Biden Interior Secretary And Daughter Are A Corruption Tag Team

When Biden’s Interior Secretary, Deb Haaland, isn’t lobbying to prevent oil and gas drilling in states like New Mexico, her daughter, Somah, is helping mommy on Capitol Hill get rich off of the misfortune of others.

Somah Haaland – who is a media organizer for the Pueblo Action Alliance, a cultural and environmental group in New Mexico – traveled to Capitol Hill alongside a group of fellow climate activists, according to the environmental group WildEarth Guardians. The activists argued that drilling near the Chaco Culture National Historical Park in northwestern New Mexico would cause irreparable damage to local communities and the environment.

“For over a century, the Greater Chaco region has been under siege by an onslaught of oil and gas drilling, negatively impacting public health, air, water, climate, and cultural resources,” the WildEarth Guardians said in a release Thursday.”

In recent years, the Bureau of Land Management has skirted updates to its resource management plans, rubberstamping multistage horizontal fracking without ever analyzing the cumulative impacts of this technology,” it continued.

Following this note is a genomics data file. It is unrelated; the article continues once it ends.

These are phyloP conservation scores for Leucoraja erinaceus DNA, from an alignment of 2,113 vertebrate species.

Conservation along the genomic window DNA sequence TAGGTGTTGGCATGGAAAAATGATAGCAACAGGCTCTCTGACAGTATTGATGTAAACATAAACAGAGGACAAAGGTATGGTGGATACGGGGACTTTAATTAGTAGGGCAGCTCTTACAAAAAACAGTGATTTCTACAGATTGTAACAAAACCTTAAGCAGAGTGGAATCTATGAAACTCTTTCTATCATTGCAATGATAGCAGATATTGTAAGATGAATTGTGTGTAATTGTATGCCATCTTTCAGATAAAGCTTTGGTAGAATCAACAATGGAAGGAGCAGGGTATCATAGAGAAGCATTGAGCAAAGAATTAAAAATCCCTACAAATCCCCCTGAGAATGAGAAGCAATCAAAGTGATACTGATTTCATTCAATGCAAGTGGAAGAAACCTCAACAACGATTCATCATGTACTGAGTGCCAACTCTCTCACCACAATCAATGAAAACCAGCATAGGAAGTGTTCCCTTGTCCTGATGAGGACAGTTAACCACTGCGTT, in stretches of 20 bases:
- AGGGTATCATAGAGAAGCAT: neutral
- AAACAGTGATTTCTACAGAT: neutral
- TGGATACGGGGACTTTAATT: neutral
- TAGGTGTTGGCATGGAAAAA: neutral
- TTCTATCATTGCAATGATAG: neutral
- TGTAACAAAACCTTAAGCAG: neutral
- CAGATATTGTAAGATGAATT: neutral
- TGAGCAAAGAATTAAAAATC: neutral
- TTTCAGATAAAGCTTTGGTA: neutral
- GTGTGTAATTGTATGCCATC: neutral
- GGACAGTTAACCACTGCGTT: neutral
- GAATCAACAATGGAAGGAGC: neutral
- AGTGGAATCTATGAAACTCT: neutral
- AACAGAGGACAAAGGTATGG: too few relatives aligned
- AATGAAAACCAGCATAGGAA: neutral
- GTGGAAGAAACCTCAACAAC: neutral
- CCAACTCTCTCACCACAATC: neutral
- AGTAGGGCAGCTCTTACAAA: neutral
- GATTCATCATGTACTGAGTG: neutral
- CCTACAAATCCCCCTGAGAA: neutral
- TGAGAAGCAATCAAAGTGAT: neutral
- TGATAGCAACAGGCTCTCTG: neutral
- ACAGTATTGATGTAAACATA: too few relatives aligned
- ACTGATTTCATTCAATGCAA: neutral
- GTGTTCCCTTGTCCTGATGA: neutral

Haaland contends a moratorium was help preserve the area’s rich, cultural legacy. But area Navajos, in addition to the Western Energy Alliance, beg to differ. From Fox News:

According to the Navajo Nation, there are currently 53 Indian allotments located in the 10-mile buffer zone that generate $6.2 million per year in royalties for an estimated 5,462 allottees and there are 418 unleased allotments in the zone that are associated with more than 16,000 allottees.

“We’re not destroying anything – we are Native Americans ourselves. Nobody is destroying the park,” Delora Hesuse, a Navajo Nation citizen who owns allotted land in the Greater Chaco region, told Fox News Digital in September. “The oil companies sure aren’t destroying the park. And they have new technology.”

“It just seems like they are listening more to the environmentalist people,” Hesuse added.

The fruit doesn’t fall far from the tree.